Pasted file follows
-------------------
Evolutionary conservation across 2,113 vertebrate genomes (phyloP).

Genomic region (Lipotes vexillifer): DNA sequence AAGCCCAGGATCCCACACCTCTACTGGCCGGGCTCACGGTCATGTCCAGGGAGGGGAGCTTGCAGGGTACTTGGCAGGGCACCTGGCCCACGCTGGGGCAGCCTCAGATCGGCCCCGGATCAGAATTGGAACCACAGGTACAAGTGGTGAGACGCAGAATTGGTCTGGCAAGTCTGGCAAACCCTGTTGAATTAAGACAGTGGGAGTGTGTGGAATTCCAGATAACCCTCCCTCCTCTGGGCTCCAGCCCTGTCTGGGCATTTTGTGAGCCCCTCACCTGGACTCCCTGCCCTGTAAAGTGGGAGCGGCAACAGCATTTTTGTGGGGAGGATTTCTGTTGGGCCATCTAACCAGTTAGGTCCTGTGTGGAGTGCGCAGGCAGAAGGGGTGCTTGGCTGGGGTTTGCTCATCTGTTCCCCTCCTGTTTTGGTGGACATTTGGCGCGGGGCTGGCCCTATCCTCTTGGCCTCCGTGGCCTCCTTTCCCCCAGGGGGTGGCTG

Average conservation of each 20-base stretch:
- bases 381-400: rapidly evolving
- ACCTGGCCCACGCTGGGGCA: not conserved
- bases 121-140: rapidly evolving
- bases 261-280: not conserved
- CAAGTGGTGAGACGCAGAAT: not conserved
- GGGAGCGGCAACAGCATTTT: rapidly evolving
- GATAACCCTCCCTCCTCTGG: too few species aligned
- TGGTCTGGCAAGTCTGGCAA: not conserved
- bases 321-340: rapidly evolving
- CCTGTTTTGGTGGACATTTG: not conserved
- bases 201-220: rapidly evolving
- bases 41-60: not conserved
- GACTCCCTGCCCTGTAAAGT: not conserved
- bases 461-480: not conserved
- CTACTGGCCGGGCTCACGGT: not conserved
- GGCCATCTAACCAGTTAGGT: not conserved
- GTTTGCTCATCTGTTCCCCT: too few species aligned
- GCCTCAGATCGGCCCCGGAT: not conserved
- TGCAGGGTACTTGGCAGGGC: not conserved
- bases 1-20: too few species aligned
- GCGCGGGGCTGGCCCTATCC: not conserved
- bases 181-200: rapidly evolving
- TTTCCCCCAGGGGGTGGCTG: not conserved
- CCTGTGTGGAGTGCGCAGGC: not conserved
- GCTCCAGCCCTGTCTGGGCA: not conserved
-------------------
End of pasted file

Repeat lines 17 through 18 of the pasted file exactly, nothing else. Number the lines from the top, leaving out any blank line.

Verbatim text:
- bases 461-480: not conserved
- CTACTGGCCGGGCTCACGGT: not conserved